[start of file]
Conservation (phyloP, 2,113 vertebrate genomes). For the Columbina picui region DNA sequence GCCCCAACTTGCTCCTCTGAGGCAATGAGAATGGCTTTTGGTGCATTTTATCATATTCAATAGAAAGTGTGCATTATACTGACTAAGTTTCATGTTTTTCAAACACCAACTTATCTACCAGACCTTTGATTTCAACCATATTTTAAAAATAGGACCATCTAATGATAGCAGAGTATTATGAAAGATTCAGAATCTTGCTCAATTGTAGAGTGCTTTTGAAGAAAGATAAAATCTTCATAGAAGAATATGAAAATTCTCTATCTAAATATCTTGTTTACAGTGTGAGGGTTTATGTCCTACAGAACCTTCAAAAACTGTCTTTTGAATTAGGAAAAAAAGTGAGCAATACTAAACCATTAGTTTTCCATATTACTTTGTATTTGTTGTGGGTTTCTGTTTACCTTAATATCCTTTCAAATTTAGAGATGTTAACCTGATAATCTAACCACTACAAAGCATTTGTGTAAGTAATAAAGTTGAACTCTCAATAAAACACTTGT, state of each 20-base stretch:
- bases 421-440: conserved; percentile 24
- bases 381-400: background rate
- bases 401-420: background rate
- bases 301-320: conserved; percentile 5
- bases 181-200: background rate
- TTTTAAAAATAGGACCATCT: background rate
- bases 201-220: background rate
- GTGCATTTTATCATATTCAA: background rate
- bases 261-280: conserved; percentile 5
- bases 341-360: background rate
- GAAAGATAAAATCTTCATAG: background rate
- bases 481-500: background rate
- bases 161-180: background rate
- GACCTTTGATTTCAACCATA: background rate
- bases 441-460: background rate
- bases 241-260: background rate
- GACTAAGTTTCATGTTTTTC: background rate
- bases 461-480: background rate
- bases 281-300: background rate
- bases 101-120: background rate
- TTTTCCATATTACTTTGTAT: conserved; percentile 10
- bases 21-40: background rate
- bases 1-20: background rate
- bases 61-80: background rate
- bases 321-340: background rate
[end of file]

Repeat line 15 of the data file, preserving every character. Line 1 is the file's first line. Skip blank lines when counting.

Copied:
- GACCTTTGATTTCAACCATA: background rate